Simple is beautiful, stay simple.
This week I was asked the question by a new client about the common pitfalls when implementing GRC technology. There are a lot of specific examples but many of them have a common theme.
Every time you ask the system to do something, you trade the simplicity of the system in exchange for the request function. That sounds obvious but it is a trade that often goes undetected.
Lets jump into an example…
“Could the system default a value for particular users?”
A simple request. The answer, with most technologies, is ‘yes’. However there is a cost to this request.
- You will expend resource in discussing, designing, implementing, testing and deploying this change.
- You now have a specific rule which applies for some and not other, so you need to document and train users differently.
- You might also need to add interface cues such as explanatory text so as not to confuse users. This is a change in itself adding visual complexity.
- You have now created the need to manage users and groups correctly as there is am implication as to which group you belong.
- Alternate cases must now be considered. For example is it correct that if the first users has the field defaulted, when the second user (non default) looks at the same data the field remains or should it be cleared.
- Dependent fields or workflows must factor in this rule to ensure it does not break or block other functionality unintentionally.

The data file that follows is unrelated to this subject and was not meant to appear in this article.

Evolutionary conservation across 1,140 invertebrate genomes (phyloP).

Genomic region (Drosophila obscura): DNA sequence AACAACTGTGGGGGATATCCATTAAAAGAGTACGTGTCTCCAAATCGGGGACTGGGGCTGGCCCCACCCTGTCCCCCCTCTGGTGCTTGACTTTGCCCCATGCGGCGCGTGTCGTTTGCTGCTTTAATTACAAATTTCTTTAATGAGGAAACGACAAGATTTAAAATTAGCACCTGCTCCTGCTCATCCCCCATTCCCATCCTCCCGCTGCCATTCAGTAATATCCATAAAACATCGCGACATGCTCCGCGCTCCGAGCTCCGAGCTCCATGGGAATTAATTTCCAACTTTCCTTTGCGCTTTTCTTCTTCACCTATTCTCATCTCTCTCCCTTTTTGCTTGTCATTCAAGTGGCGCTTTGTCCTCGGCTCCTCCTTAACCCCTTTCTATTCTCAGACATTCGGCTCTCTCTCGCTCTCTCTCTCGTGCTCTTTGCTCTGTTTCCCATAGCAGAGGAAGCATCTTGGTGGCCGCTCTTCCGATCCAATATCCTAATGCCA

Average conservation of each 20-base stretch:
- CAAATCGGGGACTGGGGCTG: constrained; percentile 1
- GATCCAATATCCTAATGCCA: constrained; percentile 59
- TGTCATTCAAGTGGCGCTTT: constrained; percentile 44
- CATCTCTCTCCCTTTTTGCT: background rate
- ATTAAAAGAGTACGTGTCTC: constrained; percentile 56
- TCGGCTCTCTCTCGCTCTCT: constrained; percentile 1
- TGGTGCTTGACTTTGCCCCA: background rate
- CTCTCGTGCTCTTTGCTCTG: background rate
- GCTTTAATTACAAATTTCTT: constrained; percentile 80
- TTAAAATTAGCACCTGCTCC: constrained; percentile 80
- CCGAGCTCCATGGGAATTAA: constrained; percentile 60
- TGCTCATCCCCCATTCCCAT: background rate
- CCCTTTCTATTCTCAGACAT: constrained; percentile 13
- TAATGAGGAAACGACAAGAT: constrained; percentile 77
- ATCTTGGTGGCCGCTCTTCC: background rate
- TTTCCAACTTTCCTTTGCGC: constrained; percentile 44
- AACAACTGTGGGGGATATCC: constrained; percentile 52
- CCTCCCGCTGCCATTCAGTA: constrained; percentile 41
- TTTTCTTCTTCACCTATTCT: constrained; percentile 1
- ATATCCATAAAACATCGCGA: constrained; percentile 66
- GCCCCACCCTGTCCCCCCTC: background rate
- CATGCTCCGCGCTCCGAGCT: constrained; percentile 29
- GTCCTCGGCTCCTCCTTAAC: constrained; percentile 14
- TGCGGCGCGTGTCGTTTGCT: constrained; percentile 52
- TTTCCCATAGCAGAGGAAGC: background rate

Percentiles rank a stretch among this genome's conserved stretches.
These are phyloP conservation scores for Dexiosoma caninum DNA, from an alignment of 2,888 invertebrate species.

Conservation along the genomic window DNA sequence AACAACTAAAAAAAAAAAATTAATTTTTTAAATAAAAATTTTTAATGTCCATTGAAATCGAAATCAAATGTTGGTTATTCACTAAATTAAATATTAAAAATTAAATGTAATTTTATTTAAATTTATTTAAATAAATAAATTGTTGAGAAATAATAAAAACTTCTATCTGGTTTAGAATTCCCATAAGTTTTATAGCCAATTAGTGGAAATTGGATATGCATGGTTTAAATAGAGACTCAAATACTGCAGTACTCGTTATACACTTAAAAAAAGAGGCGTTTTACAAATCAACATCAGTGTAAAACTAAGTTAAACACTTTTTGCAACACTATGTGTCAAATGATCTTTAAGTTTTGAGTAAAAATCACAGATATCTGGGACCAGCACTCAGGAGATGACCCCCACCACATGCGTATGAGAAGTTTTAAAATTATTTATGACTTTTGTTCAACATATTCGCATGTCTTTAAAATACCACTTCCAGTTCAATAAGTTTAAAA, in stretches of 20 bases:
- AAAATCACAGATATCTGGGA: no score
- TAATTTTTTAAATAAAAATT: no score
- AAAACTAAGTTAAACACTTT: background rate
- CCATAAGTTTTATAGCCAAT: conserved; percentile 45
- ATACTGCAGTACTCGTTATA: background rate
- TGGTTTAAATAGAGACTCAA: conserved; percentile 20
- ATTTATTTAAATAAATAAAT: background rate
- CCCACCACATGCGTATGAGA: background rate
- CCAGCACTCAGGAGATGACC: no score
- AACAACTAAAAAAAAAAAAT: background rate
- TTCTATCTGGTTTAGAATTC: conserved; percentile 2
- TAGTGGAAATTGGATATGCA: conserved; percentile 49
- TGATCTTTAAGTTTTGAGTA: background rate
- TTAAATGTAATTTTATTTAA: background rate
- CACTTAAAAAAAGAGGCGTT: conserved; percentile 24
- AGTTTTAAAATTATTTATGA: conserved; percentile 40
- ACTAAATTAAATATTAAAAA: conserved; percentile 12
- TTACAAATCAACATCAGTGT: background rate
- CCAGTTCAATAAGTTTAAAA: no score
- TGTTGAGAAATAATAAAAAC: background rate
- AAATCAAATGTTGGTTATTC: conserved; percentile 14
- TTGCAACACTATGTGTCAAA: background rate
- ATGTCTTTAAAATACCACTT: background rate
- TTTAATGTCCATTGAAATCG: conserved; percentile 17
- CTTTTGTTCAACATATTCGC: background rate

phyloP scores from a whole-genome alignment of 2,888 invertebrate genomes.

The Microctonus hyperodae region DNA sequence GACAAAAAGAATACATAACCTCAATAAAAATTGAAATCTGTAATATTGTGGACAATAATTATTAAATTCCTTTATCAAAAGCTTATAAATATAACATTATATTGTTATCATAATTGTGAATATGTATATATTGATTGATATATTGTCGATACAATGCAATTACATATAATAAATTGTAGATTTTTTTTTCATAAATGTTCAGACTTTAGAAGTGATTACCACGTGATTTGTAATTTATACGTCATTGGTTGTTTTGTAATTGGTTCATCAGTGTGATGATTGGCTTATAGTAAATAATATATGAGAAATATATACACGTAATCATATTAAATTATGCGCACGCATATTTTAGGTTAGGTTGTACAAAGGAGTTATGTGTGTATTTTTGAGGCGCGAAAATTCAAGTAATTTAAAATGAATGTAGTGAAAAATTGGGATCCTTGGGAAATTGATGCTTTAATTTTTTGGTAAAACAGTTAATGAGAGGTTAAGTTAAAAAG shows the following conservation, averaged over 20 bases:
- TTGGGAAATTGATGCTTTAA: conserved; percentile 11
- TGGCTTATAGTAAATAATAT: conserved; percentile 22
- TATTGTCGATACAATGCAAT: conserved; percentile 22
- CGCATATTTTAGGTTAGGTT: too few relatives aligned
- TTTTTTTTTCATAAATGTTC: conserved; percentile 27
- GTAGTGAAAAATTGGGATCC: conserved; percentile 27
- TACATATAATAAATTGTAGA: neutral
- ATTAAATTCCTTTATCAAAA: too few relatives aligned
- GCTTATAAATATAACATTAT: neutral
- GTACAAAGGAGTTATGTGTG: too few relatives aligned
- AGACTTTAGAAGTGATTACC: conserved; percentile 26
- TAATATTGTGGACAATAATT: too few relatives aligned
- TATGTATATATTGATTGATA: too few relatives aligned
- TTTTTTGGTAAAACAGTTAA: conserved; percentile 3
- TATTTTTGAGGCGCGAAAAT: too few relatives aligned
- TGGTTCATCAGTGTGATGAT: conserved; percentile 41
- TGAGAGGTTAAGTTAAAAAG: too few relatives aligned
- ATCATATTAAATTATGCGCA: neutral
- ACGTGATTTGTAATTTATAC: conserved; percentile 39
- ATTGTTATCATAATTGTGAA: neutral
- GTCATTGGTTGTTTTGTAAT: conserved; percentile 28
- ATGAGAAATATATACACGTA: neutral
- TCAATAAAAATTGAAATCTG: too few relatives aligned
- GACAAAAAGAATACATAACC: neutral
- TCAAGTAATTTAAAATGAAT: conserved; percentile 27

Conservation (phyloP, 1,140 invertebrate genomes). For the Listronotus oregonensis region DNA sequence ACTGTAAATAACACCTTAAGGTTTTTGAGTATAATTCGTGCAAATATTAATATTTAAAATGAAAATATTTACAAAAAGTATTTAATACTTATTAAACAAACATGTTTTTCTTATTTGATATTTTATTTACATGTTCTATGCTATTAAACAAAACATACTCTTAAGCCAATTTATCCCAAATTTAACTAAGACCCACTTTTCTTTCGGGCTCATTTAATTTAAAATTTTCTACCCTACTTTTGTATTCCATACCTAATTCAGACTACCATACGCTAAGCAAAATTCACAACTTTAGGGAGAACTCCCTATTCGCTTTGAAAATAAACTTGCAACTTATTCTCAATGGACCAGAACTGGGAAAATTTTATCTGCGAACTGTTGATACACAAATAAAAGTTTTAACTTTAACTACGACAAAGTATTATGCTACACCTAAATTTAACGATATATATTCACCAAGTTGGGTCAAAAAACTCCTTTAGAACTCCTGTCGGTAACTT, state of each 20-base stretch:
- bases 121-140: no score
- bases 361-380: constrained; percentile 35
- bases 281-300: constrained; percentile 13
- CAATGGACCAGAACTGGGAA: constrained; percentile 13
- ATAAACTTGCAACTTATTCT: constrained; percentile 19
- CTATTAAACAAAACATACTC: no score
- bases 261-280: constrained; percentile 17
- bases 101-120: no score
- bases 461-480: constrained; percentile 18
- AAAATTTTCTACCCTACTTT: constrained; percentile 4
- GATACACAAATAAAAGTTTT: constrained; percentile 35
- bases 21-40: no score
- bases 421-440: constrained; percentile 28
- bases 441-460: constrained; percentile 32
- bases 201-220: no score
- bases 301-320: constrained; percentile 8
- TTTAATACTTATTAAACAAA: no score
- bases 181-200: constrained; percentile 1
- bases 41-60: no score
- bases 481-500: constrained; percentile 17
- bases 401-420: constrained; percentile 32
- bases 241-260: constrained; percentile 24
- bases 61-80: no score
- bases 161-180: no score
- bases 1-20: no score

- You will also effect the habits of the user. When defaulted users are less likely to check the contents of that field and will also resist changing it more.
- You have associated the system to a specific process, if that process changes the system will need to follow suit. The more this is done the less agile the business can be.
- Every future enchantment in the same area must take into account this and every other function as part of it’s design.
The above labors the point. But very few people are considering the implications of each request.
A properly designed system is a careful consideration of all of the requirements and information. The design should do no more or less than is required in the most efficient and effective way possible. Anything introduced after, risks the efficiency and effectiveness of that system.
Entropy is the law that everything in nature moves from order towards disorder over time. A sand castle will over time be reduced back into a pile sand over time. No amount of time will rebuild that castle.
I see a similar comparison in software, the more functions and features are added (and over time they will be) the more the system moves from order to disorder.
If you can’t explain it to a six year old, you don’t understand it yourself.
Some might argue that this goes against the agile software movement generally. Agile development recognises the need to refactor when things get too complex. Refactoring is where a portion of a program is reviewed in light of all requirements, designed and updated in isolation to the rest of the system. Refactoring only occurs within a limited portion of a system and therefore it’s improvement is limited.
Apart from in the case of complete redesign, a system will never become less complex. With each incremental change the system becomes more complex and closer to disorder.
Here is my recommendation, minimum viable product (MVP). Only install the functionality which has the biggest impact in the majority of cases to achieve the strategic aims. Be aware that every additional request comes at a cost.